The locks are in perfect working order, and I saw maintenance people busy today.
It seems as if a barge could arrive any moment, and it is as if the lock keeper has his hand on the swith to start the lock operation.
But nothing happens.

The lock keeper must be in there somewhere...


See also the photo group Only in Poland/

Grotere kaart weergeven

Monday, November 24, 2008

Upper Silesia Revisited

I have mentioned this earlier, I am in Poland again! Yippeeee!

I am visiting the same region as earlier this year, the coal mining area around Katowice in Upper Silesia.
Why I came here in the first place? Listen and shudder.

Someone wrote that one of the darkest experiences in his life was leaving the spooky Central Station in Katowice and feeling the menacing presence of obviously unemployed dark figures on the badly lit station square.

Aha, I said to myself, that's the place for me.

And it is. I wouldn't mind living here for a few years. Heaven, sort of. I haven't seen any dark figures yet, but give it time.

This region has one of the last surviving interurban tramway networks in the world. This is the main reason for my visit this time.

Today I took the tram to Bytom, a place I visited in March when it was raining. That was good for the mood, of course. Now it was darker, colder, definitely stinkier than the first time.
Moody Bytom
I had a field day. Especially the smell of coal smoke is everywhere now - in Bytom, that is. I even discovered an old-fashioned coal merchant, loading up his horse-drawn carriage at one of the few remaining pits that are still active.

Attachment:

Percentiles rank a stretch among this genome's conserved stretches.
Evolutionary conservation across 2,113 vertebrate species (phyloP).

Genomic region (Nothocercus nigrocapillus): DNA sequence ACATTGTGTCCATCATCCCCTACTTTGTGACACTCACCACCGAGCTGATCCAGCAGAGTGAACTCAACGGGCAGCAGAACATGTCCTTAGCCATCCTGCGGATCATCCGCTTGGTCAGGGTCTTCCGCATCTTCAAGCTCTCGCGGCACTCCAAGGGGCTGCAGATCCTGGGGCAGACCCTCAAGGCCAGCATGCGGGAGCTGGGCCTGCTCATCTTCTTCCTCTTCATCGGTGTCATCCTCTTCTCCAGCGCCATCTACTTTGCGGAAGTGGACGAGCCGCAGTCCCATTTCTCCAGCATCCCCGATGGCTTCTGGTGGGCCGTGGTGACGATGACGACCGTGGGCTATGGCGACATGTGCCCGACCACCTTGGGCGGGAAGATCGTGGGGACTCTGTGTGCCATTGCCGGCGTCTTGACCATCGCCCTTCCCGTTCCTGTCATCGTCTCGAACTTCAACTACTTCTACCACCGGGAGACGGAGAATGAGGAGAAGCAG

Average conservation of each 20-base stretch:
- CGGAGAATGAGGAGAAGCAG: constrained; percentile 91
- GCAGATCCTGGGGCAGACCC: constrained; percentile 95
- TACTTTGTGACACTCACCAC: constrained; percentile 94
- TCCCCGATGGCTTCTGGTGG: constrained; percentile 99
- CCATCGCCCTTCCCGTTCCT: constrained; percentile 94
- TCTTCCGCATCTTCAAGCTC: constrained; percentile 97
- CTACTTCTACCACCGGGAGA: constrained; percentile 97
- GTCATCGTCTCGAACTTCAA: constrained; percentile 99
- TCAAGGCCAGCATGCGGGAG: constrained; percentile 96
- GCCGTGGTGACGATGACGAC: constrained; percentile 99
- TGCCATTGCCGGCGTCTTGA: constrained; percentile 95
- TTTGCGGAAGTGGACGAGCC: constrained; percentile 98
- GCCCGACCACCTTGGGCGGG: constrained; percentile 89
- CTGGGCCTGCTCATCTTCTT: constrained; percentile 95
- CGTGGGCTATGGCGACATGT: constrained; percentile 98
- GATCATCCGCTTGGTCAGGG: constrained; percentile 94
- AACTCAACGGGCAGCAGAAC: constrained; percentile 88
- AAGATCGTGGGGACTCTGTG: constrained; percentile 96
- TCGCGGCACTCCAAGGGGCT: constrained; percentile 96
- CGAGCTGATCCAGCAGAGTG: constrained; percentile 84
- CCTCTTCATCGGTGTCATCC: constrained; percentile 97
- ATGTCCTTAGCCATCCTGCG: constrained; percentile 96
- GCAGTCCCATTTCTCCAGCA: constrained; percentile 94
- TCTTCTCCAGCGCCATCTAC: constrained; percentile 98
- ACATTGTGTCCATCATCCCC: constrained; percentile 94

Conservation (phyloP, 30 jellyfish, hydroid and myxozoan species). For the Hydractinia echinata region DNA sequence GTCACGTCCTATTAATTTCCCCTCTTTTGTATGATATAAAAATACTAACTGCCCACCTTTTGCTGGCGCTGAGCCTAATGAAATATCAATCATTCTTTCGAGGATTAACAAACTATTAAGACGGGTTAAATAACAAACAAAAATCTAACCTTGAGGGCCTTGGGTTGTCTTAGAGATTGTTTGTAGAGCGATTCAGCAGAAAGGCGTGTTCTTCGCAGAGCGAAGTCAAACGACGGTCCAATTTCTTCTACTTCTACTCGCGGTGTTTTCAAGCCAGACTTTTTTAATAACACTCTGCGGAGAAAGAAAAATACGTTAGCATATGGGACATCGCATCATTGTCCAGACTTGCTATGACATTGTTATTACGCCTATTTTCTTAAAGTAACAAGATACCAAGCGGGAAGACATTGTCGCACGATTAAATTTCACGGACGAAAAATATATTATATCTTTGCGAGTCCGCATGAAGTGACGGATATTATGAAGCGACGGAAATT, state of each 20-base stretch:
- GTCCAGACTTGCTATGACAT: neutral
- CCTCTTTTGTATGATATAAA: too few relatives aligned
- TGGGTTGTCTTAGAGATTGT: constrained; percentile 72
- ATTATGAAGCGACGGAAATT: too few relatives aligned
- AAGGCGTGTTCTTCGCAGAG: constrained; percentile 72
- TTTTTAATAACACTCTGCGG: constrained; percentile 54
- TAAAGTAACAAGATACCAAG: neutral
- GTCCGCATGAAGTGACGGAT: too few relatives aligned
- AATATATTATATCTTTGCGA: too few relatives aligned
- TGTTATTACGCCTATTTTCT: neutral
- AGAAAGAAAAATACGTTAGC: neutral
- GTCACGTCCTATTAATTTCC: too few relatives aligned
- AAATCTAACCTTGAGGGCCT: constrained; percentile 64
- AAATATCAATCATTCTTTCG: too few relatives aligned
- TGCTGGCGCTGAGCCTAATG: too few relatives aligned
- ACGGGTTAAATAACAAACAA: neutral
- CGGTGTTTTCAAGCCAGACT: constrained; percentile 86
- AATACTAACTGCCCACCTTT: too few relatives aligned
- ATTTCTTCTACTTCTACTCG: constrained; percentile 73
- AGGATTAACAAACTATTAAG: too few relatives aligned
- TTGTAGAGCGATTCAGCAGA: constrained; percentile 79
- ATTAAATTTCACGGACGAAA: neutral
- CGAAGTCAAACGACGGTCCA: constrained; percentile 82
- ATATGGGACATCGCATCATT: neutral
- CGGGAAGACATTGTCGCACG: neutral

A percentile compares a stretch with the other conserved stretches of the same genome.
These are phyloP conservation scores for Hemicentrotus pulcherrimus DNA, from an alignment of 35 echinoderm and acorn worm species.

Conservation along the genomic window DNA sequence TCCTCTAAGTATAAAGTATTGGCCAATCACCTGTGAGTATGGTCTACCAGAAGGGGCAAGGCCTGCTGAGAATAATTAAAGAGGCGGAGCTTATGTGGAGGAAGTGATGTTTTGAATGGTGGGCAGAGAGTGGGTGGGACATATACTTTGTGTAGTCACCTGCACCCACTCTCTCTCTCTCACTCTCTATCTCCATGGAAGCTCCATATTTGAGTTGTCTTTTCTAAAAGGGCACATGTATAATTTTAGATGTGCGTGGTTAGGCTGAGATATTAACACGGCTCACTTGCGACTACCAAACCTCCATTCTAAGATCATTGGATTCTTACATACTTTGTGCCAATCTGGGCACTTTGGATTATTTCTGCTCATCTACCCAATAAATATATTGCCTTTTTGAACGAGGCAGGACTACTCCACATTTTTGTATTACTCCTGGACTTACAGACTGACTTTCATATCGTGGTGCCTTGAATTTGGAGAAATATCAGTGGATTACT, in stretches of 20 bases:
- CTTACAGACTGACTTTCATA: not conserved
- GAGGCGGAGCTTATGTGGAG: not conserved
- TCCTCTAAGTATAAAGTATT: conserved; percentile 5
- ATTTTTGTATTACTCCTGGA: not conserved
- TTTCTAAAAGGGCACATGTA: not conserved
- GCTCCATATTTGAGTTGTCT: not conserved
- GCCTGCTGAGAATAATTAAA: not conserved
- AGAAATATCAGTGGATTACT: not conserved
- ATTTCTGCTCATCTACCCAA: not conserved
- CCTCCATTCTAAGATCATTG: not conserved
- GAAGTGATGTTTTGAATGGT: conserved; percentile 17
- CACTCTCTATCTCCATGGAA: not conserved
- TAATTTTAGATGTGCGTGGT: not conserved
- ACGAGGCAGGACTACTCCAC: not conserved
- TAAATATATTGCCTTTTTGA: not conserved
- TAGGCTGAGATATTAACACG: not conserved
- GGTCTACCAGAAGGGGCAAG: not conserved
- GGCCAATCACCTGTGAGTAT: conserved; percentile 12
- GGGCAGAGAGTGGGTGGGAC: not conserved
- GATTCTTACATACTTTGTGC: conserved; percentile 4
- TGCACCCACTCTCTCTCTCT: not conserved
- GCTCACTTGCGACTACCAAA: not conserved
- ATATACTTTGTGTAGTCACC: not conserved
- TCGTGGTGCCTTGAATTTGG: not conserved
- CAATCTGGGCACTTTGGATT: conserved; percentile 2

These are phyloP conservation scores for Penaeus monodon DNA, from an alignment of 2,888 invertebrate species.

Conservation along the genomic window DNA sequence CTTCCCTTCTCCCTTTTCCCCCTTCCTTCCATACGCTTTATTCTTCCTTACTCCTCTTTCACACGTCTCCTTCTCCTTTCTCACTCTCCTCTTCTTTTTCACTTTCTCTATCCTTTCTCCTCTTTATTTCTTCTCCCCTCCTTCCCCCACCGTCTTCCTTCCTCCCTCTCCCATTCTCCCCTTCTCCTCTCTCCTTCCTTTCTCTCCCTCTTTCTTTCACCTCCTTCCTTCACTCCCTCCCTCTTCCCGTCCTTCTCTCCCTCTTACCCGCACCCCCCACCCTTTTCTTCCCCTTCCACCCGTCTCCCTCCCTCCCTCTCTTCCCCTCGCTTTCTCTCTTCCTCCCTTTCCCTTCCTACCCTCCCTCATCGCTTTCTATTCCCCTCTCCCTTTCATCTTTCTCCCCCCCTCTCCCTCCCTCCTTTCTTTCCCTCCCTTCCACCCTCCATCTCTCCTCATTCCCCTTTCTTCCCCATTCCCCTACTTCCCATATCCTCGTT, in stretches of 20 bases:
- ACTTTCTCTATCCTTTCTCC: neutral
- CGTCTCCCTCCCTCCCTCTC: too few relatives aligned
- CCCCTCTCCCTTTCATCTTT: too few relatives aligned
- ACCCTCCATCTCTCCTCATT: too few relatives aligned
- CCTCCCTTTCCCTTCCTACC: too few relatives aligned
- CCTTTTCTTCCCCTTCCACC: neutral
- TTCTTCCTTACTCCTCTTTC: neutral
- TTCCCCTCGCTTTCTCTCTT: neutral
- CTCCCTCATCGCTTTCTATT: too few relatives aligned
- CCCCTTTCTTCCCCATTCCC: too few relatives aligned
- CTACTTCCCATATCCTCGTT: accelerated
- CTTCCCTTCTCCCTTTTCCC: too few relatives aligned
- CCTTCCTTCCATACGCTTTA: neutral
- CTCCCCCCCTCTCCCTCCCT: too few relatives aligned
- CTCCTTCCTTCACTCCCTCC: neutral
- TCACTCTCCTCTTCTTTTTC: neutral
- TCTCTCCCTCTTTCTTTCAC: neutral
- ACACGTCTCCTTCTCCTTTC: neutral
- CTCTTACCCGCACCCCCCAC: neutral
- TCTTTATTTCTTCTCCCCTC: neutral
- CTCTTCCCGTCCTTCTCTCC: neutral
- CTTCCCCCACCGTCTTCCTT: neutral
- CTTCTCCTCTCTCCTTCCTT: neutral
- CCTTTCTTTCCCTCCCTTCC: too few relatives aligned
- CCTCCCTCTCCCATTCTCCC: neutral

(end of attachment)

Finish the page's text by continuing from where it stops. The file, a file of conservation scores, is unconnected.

Coal merchant near Bytom, Poland

Oh, and that man who found Katowice dark, obviously hadn't been to Bytom yet.

Did I take pictures? You bet.

Anyway, that tram network is so vast that I'll need to go back to
Bytom tomorrow, Tuesday, to 'do' the rest of the tram riding in Bytom. I might even find out how to change to the line to Zabrze and eventually Gliwice. Strange as it may sound, the printed map of the entire tramway network here, which is listed
on the internet, picture of the cover and order number and all, isn't available anywhere at all. No sir, out of print.
Amazing Poland, amazing Poles and may this week seem endless.

Friday, November 21, 2008

Meet The New Boss

Under The Old Boss about half the population felt it was necessary to hand over their liberties in exchange for a very urgent protection from terrorism.

After the election the other half of the population is now near euphoric that this terrible experience is coming to an end. There is new hope. Wonderful.
Will the New Boss repeal the Patriot Act? If so, why didn't he say so?
Will he make sure America is going to mind their own business instead of continually going to war? No, or else he would have promised so.

The new boss believes that Planet Earth needs to be saved. About half the population agrees with him. The consequence will be a further restriction of liberties*), which then will be handed over voluntarily, because people expect the very urgent protection from the danger of global warming.

I try not to be negative about these things. I'd much rather be gently amused, and describe the flow of events as "ding dong".

Maybe it is high time for me not to worry and just be happy too.

*) Just Google "Agenda 21" and the consequences of the IPCC studies.